As Rainsford and Patinaude struggled to cross the lake in the face of the storm, they encountered Phillip Long who had been searching for Captain Armstrong’s company after it failed to reach his farm that day. Long took them to his farm, fed them, and then set them on the path of the Grand Portage. They snowshoed all night until they reached the St. Lawrence River where they met William Anderson, the Commissariat contractor.
Rainsford organized a rescue party and returned to Long’s farm with a supply of food. Meanwhile, the storm had abated and the two companies had been able to cross the lake. They arrived at Long’s farm on the afternoon of 6 March where, at some point in time, they met Rainsford and his rescue party. Rainsford and Patinaude had travelled 90 miles (145 kilometres) in two days and the troops had been without food for over 30 hours. By following the time line, it is clear that they performed this amazing journey in about a day and a half and had actually travelled about 96 miles or 150 kilometres. By their heroic actions, Rainsford and Patinaude had saved the lives of upwards of 200 of their comrades!
Rainsford believed that he should have received some recognition for this heroic deed and so, in February 1847, he petitioned the Government of New Brunswick for a grant of money that would enable him to purchase some land. The facts of his petition were certified by George Shore, who had commanded the Light Company, and William Woodford, who had been the regiment’s Assistant Surgeon. The Legislative Assembly authorized a payment of £6/5s to Rainsford that allowed him to purchase 500 acres of Crown Land. In June 1866, Rainsford submitted a similar petition to the British government.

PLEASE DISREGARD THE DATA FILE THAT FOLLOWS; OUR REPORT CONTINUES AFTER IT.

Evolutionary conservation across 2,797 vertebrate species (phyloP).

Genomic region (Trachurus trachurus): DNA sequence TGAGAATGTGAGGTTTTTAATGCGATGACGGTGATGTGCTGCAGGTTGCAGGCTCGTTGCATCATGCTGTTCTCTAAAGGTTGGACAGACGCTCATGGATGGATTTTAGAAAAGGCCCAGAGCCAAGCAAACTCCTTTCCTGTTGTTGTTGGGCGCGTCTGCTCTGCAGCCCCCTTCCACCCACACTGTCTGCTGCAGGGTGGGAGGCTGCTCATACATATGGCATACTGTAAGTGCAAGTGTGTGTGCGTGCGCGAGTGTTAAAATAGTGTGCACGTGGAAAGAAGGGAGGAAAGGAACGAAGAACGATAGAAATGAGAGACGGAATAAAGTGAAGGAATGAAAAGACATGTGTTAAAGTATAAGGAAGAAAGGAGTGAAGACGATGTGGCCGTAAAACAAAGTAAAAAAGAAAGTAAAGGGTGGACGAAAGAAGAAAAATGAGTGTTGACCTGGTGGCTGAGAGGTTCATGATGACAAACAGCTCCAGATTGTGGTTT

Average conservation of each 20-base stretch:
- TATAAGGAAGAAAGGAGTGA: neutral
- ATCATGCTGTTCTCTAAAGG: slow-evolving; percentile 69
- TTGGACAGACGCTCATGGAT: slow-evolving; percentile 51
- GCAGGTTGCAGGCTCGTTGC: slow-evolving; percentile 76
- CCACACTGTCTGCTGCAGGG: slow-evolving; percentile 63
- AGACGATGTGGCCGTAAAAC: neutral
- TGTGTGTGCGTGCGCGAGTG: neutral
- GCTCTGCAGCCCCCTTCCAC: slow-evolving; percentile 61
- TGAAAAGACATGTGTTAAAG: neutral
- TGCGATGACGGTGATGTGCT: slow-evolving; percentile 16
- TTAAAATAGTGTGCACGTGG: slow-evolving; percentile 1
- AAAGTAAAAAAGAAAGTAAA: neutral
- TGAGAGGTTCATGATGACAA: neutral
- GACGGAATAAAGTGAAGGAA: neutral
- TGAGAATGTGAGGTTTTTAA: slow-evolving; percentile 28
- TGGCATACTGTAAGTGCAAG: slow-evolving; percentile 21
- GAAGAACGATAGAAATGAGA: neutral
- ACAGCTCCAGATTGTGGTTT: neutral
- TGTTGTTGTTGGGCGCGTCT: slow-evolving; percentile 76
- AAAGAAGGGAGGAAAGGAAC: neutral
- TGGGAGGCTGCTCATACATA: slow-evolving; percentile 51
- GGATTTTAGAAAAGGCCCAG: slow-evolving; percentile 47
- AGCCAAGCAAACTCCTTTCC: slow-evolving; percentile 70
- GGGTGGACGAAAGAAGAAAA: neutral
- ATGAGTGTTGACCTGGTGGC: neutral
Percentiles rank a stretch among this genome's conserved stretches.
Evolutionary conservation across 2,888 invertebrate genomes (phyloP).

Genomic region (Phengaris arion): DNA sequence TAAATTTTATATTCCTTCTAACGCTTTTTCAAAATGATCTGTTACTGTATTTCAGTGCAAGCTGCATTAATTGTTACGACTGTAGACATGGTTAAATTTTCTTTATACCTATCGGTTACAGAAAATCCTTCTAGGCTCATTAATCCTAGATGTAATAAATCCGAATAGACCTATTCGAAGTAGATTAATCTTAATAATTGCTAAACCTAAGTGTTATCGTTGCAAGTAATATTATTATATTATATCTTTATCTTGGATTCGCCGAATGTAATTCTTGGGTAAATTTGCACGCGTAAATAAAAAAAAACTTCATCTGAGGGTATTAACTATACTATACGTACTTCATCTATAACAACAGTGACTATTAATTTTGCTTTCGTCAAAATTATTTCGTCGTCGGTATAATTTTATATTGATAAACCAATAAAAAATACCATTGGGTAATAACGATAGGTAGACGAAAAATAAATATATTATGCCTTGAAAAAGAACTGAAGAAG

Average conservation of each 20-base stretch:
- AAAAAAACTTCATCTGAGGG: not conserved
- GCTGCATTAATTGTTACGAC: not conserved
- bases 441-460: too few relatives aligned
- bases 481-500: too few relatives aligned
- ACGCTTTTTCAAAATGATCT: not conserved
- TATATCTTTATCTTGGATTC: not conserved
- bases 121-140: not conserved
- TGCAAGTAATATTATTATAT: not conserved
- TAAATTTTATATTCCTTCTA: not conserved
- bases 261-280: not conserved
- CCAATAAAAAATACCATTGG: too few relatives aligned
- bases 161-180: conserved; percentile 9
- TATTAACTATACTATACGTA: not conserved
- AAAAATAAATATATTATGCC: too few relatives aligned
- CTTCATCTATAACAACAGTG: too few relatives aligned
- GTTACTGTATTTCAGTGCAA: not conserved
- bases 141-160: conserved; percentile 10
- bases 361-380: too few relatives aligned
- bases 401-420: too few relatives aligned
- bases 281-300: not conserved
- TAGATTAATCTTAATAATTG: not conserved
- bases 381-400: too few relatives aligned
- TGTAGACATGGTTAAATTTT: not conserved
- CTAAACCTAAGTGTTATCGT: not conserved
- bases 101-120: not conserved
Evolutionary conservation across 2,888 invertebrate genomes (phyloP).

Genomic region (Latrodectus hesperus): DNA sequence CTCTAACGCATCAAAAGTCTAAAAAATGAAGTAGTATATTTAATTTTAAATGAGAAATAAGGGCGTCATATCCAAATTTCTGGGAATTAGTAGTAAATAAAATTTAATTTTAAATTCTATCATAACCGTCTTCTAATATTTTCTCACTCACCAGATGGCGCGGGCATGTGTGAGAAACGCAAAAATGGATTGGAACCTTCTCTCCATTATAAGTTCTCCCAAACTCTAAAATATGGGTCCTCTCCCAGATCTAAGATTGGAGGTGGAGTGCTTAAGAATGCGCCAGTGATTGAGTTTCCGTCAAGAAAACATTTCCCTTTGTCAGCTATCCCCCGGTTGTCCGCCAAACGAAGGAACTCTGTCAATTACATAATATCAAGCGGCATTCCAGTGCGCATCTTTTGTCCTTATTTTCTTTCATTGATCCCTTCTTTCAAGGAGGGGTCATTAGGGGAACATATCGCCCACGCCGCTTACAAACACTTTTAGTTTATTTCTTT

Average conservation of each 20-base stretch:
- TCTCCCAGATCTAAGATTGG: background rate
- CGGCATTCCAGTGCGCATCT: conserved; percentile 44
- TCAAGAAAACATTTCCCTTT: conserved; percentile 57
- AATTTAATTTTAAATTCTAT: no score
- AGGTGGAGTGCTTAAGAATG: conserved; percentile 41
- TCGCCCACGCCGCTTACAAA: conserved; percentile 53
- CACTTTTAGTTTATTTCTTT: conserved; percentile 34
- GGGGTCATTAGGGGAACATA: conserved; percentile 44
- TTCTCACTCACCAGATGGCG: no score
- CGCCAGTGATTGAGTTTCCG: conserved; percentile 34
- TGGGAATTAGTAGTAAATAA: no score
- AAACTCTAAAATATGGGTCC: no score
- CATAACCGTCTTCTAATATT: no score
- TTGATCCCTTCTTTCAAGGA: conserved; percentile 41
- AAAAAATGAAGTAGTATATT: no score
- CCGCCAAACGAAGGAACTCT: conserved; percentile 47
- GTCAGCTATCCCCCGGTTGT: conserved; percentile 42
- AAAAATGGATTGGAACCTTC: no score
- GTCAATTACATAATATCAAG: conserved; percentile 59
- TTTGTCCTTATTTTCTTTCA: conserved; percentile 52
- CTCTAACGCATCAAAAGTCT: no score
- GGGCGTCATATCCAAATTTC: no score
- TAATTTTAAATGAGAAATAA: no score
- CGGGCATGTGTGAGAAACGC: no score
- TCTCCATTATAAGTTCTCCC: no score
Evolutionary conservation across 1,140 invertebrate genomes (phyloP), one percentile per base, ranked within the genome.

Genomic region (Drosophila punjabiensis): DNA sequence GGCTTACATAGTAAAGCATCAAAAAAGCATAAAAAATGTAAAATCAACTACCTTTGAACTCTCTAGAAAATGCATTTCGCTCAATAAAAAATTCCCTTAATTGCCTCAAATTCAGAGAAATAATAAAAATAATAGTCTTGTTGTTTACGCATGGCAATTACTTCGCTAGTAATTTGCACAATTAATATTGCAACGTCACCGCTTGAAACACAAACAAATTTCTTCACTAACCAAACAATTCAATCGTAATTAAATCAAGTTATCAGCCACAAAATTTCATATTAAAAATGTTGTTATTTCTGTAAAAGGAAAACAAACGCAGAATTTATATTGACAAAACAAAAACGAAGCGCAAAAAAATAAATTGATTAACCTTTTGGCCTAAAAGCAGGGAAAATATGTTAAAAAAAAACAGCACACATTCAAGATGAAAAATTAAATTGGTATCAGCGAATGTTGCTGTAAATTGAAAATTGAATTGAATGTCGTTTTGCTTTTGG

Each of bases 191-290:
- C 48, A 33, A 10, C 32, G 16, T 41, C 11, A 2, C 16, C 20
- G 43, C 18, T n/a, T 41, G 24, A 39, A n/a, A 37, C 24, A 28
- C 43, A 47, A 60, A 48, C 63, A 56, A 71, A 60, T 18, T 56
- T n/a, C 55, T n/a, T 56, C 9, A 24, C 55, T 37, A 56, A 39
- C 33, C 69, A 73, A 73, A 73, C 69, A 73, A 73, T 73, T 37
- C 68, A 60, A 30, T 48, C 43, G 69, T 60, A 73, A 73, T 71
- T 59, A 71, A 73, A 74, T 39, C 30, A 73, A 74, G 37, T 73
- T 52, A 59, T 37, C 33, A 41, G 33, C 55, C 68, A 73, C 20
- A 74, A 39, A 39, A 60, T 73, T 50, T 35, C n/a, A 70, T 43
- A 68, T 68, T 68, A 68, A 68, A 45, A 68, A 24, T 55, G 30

Although this was an unusual request, Sir Arthur Hamilton Gordon, the Lieutenant Governor, recommended it be granted. The British government agreed and over ten years later, in September 1876, Rainsford was granted an annual pension of £100. In his second petition, Rainsford said he had been accompanied by a second volunteer, Private Jean Baptiste Gaia.
Rainsford’s rescue mission, accompanied by one or two companions, must rate as one of the most heroic deeds performed during the War of 1812!
Donald E. Graves, ed. Merry Hearts Make Light Days: The War of 1812 Journal of Lieutenant John Le Couteur, 104th Foot. Third Edition. Ottawa: Carleton University Press, 1994.
The St. John River Society. Report of the March of the 104th (New Brunswick) Regiment of Foot, accessed 18 June 2013.
W. Austin Squires. The 104th Regiment of Foot (The New Brunswick Regiment) 1803-1817. Fredericton: Brunswick Press, 1962.
Provincial Archives of New Brunswick:
MC 300 MS 15. Major G. Harold Markham fonds.
RS 24 1847/pe #139 and 373. Petition of Charles Rainsford dated January or February 1847.
Mfm #F1558. Page 469 onwards. C.O. 188/145. Petition of Charles Rainsford dated 9 June 1866.
Veteran SummaryCharles Rainsford
Captain, 104th (New Brunswick) Regiment of Foot
Place of Birth
Kingsclear (Fredericton), NB, CAN
Place of Death
Kingsclear (Fredericton), NB, CAN
Died on: 24 APR 1882
Reason: Most likely old age
Location of Grave
St. Peter's Anglican Chapel Cemetery, 2365 Woodstock Road
Fredericton, NB, CAN
Latitude: 45.966675N Longitude: -66.740115